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Micah 4:11-13

11. Now also many nations are gathered against thee, that say, Let her be defiled, and let our eye look upon Zion.

11. Et nunc congregatae sunt contra se gentes multae (vel, robustae,) dicentes Damnata erit; et aspiciet in Sion oculus noster.

12. But they know not the thoughts of the Lord, neither understand they his counsel: for he shall gather them as the sheaves into the floor.

12. Ipsi vero non noverunt cognitationes Jehovae, et non intellexerunt consilium ejus; quia congregabis eos quasi manipulum in aeream.

13. Arise and thresh, O daughter of Zion: for I will make thine horn iron, and I will make thy hoofs brass: and thou shalt beat in pieces many people: and I will consecrate their gain unto the Lord, and their substance unto the Lord of the whole earth.

13. Surge, et tritura filia Sion; quia cornu tuum ponam ferrum, et ungulas tuas ponam chalybem; et conteres populos robustos; et dicabis Jehovae opes ipsorum, et substantiam eorum Dominatori universae terrae.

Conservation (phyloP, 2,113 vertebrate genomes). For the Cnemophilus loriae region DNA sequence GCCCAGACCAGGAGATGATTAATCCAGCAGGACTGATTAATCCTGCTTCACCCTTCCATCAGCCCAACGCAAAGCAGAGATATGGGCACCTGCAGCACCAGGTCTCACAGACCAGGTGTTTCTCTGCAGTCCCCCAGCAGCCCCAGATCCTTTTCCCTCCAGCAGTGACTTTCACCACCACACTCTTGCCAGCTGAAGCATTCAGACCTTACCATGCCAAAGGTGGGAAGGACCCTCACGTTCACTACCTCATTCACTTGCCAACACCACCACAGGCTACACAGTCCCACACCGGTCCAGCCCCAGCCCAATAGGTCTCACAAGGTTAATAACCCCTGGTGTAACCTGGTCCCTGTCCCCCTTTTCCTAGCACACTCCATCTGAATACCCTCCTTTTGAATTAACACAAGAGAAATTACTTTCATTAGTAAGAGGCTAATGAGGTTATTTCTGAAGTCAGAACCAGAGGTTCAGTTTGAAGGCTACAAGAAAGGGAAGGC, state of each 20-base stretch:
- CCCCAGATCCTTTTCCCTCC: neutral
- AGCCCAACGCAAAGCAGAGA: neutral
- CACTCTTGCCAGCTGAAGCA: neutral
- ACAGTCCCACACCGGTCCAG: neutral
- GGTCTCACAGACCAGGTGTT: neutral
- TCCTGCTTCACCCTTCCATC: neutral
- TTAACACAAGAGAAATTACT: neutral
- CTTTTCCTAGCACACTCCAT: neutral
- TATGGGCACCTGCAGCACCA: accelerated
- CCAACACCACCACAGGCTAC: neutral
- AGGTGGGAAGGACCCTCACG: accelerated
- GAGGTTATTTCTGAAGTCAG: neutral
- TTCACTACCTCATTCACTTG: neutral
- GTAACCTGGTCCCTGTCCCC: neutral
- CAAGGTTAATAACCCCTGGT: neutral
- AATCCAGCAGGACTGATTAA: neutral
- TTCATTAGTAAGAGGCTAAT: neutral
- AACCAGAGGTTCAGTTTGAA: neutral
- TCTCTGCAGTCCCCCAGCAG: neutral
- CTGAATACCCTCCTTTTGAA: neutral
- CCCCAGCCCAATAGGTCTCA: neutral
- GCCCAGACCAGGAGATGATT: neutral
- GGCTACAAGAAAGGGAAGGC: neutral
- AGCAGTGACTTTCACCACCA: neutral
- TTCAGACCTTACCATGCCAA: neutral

The Prophet’s object here is to give some alleviation to the faithful lest they should succumb under their calamities; for, as we have stated, there were most grievous evils approaching, sufficient to overwhelm the minds of the godly. The Prophet then raises up here, with the moat suitable comfort, those who would have otherwise fainted under their calamities; and the sum of the whole is this, — that the faithful were not to be confounded on finding the ungodly proudly triumphing, as they are wont to do, when they seem to have gained their wishes. Since, then, the wicked show a petulant spirit beyond all bounds, the Prophet exhorts the faithful to sustain themselves by God’s promises, and not to care for such insolence. He then subjoins a promise, — that God would assemble all the forces of their enemies, as when one gathers many ears of corn into a bundle, that he may thrash them on the floor. I will come now to the words of the Prophet.